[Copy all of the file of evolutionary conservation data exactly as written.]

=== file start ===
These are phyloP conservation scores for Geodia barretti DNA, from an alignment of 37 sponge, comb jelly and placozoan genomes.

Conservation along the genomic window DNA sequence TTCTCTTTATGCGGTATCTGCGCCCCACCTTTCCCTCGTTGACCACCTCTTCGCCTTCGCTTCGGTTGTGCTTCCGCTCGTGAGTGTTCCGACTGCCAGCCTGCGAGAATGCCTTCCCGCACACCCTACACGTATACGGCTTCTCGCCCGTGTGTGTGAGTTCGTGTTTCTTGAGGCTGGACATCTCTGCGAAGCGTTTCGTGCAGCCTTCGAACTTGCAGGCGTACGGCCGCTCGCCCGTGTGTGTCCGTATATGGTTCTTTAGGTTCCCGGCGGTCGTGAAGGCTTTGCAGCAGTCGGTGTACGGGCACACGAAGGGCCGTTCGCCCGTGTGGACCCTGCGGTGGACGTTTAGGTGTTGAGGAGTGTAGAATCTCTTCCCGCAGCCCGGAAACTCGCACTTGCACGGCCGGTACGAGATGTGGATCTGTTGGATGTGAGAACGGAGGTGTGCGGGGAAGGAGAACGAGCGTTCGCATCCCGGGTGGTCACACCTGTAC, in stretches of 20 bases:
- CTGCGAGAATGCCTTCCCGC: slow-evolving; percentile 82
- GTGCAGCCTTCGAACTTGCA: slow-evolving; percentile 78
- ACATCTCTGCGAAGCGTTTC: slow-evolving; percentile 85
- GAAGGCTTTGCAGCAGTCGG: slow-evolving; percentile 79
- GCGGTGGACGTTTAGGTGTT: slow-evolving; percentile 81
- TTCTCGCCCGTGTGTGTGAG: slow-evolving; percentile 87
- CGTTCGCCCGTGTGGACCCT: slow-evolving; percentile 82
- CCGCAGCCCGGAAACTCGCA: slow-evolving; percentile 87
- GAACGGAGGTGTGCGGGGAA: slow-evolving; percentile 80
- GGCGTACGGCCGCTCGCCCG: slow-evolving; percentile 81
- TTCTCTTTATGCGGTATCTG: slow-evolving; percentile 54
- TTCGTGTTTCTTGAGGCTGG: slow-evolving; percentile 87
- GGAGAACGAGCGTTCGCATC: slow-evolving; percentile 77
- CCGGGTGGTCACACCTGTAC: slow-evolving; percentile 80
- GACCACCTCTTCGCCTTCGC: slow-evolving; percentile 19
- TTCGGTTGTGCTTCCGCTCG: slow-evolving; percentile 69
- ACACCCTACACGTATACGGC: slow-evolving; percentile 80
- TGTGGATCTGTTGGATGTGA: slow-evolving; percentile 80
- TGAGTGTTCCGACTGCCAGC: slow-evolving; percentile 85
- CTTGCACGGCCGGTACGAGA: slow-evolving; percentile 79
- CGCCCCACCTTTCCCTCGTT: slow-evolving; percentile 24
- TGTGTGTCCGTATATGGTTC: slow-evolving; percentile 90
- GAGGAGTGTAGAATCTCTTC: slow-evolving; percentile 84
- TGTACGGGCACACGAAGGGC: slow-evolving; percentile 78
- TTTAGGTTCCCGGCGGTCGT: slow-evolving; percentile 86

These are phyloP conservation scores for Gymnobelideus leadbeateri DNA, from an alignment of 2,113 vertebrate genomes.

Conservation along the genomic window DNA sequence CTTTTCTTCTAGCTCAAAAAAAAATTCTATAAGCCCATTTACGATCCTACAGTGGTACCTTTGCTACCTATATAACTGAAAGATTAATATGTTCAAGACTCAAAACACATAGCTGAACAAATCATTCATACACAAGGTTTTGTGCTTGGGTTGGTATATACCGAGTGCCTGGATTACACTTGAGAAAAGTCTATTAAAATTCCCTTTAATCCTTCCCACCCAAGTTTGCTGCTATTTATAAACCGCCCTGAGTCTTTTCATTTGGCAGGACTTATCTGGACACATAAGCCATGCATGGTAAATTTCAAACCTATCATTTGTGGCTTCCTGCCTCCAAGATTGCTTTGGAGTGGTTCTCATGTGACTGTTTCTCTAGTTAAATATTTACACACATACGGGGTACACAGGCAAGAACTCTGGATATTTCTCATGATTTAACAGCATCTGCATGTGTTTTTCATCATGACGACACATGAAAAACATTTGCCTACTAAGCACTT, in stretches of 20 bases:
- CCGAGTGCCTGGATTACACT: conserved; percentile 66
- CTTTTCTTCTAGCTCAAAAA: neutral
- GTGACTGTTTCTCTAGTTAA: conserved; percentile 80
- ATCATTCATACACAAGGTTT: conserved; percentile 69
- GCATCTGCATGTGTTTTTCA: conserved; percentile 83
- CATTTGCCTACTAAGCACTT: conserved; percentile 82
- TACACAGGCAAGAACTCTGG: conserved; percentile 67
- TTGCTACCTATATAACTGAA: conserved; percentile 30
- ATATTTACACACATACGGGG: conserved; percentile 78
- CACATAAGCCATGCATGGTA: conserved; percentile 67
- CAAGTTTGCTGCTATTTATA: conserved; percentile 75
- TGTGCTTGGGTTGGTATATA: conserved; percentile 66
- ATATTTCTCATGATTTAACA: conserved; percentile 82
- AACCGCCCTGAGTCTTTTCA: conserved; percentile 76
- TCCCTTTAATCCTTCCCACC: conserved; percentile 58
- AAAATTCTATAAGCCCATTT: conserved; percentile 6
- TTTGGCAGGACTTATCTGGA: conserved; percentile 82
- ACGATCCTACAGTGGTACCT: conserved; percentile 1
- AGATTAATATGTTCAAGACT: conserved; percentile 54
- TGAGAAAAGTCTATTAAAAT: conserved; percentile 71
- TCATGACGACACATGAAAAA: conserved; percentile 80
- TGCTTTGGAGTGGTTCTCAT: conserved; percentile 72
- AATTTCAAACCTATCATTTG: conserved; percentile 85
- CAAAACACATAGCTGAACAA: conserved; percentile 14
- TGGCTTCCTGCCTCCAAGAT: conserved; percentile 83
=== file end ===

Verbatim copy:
These are phyloP conservation scores for Geodia barretti DNA, from an alignment of 37 sponge, comb jelly and placozoan genomes.

Conservation along the genomic window DNA sequence TTCTCTTTATGCGGTATCTGCGCCCCACCTTTCCCTCGTTGACCACCTCTTCGCCTTCGCTTCGGTTGTGCTTCCGCTCGTGAGTGTTCCGACTGCCAGCCTGCGAGAATGCCTTCCCGCACACCCTACACGTATACGGCTTCTCGCCCGTGTGTGTGAGTTCGTGTTTCTTGAGGCTGGACATCTCTGCGAAGCGTTTCGTGCAGCCTTCGAACTTGCAGGCGTACGGCCGCTCGCCCGTGTGTGTCCGTATATGGTTCTTTAGGTTCCCGGCGGTCGTGAAGGCTTTGCAGCAGTCGGTGTACGGGCACACGAAGGGCCGTTCGCCCGTGTGGACCCTGCGGTGGACGTTTAGGTGTTGAGGAGTGTAGAATCTCTTCCCGCAGCCCGGAAACTCGCACTTGCACGGCCGGTACGAGATGTGGATCTGTTGGATGTGAGAACGGAGGTGTGCGGGGAAGGAGAACGAGCGTTCGCATCCCGGGTGGTCACACCTGTAC, in stretches of 20 bases:
- CTGCGAGAATGCCTTCCCGC: slow-evolving; percentile 82
- GTGCAGCCTTCGAACTTGCA: slow-evolving; percentile 78
- ACATCTCTGCGAAGCGTTTC: slow-evolving; percentile 85
- GAAGGCTTTGCAGCAGTCGG: slow-evolving; percentile 79
- GCGGTGGACGTTTAGGTGTT: slow-evolving; percentile 81
- TTCTCGCCCGTGTGTGTGAG: slow-evolving; percentile 87
- CGTTCGCCCGTGTGGACCCT: slow-evolving; percentile 82
- CCGCAGCCCGGAAACTCGCA: slow-evolving; percentile 87
- GAACGGAGGTGTGCGGGGAA: slow-evolving; percentile 80
- GGCGTACGGCCGCTCGCCCG: slow-evolving; percentile 81
- TTCTCTTTATGCGGTATCTG: slow-evolving; percentile 54
- TTCGTGTTTCTTGAGGCTGG: slow-evolving; percentile 87
- GGAGAACGAGCGTTCGCATC: slow-evolving; percentile 77
- CCGGGTGGTCACACCTGTAC: slow-evolving; percentile 80
- GACCACCTCTTCGCCTTCGC: slow-evolving; percentile 19
- TTCGGTTGTGCTTCCGCTCG: slow-evolving; percentile 69
- ACACCCTACACGTATACGGC: slow-evolving; percentile 80
- TGTGGATCTGTTGGATGTGA: slow-evolving; percentile 80
- TGAGTGTTCCGACTGCCAGC: slow-evolving; percentile 85
- CTTGCACGGCCGGTACGAGA: slow-evolving; percentile 79
- CGCCCCACCTTTCCCTCGTT: slow-evolving; percentile 24
- TGTGTGTCCGTATATGGTTC: slow-evolving; percentile 90
- GAGGAGTGTAGAATCTCTTC: slow-evolving; percentile 84
- TGTACGGGCACACGAAGGGC: slow-evolving; percentile 78
- TTTAGGTTCCCGGCGGTCGT: slow-evolving; percentile 86

These are phyloP conservation scores for Gymnobelideus leadbeateri DNA, from an alignment of 2,113 vertebrate genomes.

Conservation along the genomic window DNA sequence CTTTTCTTCTAGCTCAAAAAAAAATTCTATAAGCCCATTTACGATCCTACAGTGGTACCTTTGCTACCTATATAACTGAAAGATTAATATGTTCAAGACTCAAAACACATAGCTGAACAAATCATTCATACACAAGGTTTTGTGCTTGGGTTGGTATATACCGAGTGCCTGGATTACACTTGAGAAAAGTCTATTAAAATTCCCTTTAATCCTTCCCACCCAAGTTTGCTGCTATTTATAAACCGCCCTGAGTCTTTTCATTTGGCAGGACTTATCTGGACACATAAGCCATGCATGGTAAATTTCAAACCTATCATTTGTGGCTTCCTGCCTCCAAGATTGCTTTGGAGTGGTTCTCATGTGACTGTTTCTCTAGTTAAATATTTACACACATACGGGGTACACAGGCAAGAACTCTGGATATTTCTCATGATTTAACAGCATCTGCATGTGTTTTTCATCATGACGACACATGAAAAACATTTGCCTACTAAGCACTT, in stretches of 20 bases:
- CCGAGTGCCTGGATTACACT: conserved; percentile 66
- CTTTTCTTCTAGCTCAAAAA: neutral
- GTGACTGTTTCTCTAGTTAA: conserved; percentile 80
- ATCATTCATACACAAGGTTT: conserved; percentile 69
- GCATCTGCATGTGTTTTTCA: conserved; percentile 83
- CATTTGCCTACTAAGCACTT: conserved; percentile 82
- TACACAGGCAAGAACTCTGG: conserved; percentile 67
- TTGCTACCTATATAACTGAA: conserved; percentile 30
- ATATTTACACACATACGGGG: conserved; percentile 78
- CACATAAGCCATGCATGGTA: conserved; percentile 67
- CAAGTTTGCTGCTATTTATA: conserved; percentile 75
- TGTGCTTGGGTTGGTATATA: conserved; percentile 66
- ATATTTCTCATGATTTAACA: conserved; percentile 82
- AACCGCCCTGAGTCTTTTCA: conserved; percentile 76
- TCCCTTTAATCCTTCCCACC: conserved; percentile 58
- AAAATTCTATAAGCCCATTT: conserved; percentile 6
- TTTGGCAGGACTTATCTGGA: conserved; percentile 82
- ACGATCCTACAGTGGTACCT: conserved; percentile 1
- AGATTAATATGTTCAAGACT: conserved; percentile 54
- TGAGAAAAGTCTATTAAAAT: conserved; percentile 71
- TCATGACGACACATGAAAAA: conserved; percentile 80
- TGCTTTGGAGTGGTTCTCAT: conserved; percentile 72
- AATTTCAAACCTATCATTTG: conserved; percentile 85
- CAAAACACATAGCTGAACAA: conserved; percentile 14
- TGGCTTCCTGCCTCCAAGAT: conserved; percentile 83